The Apprenticeship Model 

October 10, 2022 § 11 Comments

By Angie Chatman

As a writer teaching writing to adults in colleges, universities, and community organizations for over a decade, the most frequent question I get from my students is, “When will I get my paper back with your comments?” Never mind that it’s on the syllabus that I return papers within a week of submission if they are submitted on time. For many of my students, that is never soon enough. 

The Instagram/Tik-Tok/YouTube/Twitterverse has trained us to expect feedback, satisfaction, gratification, or a clap back within seconds. Social media has shifted expectations, so that a response to even the most mundane topic not only needs to go viral, but it must also do so within minutes, or it doesn’t have value. Now, people see “likes” as the path from novice to master, and they want to get there as quickly as possible.

I also blame, in part, the US education system. At all levels, people consider learning as a series of tasks to master followed by a multiple-choice test where the correct answer is hidden amongst a bunch of red herrings. The progression becomes: learn the information, regurgitate it on a test, get the grade, move to the next level.

Creative writing doesn’t fit that paradigm at all. Like any art form or taught skill – learning how to dance, make music, mold clay, knit, crochet, embroider, carve – writing is best done via the apprenticeship model where you acquire skills from others who have more experience than you.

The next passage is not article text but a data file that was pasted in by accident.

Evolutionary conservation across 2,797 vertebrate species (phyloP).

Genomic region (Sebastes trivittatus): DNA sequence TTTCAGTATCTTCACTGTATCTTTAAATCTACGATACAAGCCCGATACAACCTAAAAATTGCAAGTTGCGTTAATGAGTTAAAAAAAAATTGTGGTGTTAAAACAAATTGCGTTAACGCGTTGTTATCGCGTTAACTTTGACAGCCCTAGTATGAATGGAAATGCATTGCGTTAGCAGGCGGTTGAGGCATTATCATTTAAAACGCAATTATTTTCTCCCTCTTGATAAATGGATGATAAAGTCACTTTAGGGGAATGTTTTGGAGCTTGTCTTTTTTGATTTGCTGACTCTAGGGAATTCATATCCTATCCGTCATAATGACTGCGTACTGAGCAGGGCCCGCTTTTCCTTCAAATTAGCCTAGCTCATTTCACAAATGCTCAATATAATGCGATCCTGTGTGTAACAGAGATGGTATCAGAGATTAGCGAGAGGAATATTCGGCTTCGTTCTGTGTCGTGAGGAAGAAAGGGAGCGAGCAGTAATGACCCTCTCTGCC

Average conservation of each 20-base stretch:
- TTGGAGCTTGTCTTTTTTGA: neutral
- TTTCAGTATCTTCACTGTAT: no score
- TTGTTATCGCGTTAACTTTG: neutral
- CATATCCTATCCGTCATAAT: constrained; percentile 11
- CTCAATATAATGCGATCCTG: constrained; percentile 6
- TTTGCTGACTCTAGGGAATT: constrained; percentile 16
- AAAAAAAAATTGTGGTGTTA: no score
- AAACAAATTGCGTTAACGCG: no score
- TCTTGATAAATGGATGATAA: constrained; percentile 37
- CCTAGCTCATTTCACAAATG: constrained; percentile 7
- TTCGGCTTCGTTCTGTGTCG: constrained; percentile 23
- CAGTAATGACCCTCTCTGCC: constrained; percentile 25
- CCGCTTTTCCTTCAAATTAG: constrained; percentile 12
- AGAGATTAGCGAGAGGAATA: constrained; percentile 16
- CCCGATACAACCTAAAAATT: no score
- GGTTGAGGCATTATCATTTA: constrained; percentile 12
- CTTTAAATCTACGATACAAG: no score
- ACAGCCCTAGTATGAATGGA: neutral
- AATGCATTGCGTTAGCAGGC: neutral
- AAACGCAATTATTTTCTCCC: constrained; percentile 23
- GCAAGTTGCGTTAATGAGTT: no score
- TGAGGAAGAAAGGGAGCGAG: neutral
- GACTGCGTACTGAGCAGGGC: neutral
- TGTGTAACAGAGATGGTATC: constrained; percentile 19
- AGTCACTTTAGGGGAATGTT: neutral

It also takes time. Lots of time.

There are no “grades.” No right or wrong answers. There are critiques, and suggestions, and guidance; however, apprentices don’t sit around and wait for feedback before taking the next step with their craft. Instead, they keep working, keep trying, keep experimenting. After years, and years, one may become a master, though even when that level is reached, writers recognize that there is still more to learn. 

I had the pleasure of listening to cellist Yo-Yo Ma discuss the role of music in developing leadership skills for scientists. In that talk, he shared that he still practices for hours every day. 


Why? Doesn’t he already “know” the music? Of course, he does. He’s certainly memorized the notes. He has the awards, honors, and “good grades” to document his mastery of the instrument. He has reached the highest levels for a cellist in the world.

Ma said he continues to practice a piece because there’s always more to access, more to interpret, more to feel. He considers his concerts a form of service. For him, it’s “part of the business of being human” to play to the best of his ability every single time. Not every single concert. Every single time he puts his bow to the strings. 

There is no quick answer to how to be an artist. There is only being an artist. Don’t judge your work by how many likes you receive, how many times you’ve been published, in which literary magazines your work appears. Write because that’s the business of being a writer. Write to nurture humanity. And most important, write to nurture your soul.

Angie Chatman is a writer and storyteller. She appeared on the Moth Radio Hour episode, “Help Me.” Her essays have appeared in TaintTaintTaint Magazine, Literary Landscapes, the Rumpus, Pangyrus, Hippocampus Magazine, and fwriction: review. She has been nominated for a Pushcart Prize and won a WEBBY award for storytelling on GBH/World Channel’s Stories from the Stage. A Chicago native, Angie now lives in the Dorchester neighborhood of Boston with her family, including rescue dog, Lizzie. She earned an MFA from Queens University of Charlotte.

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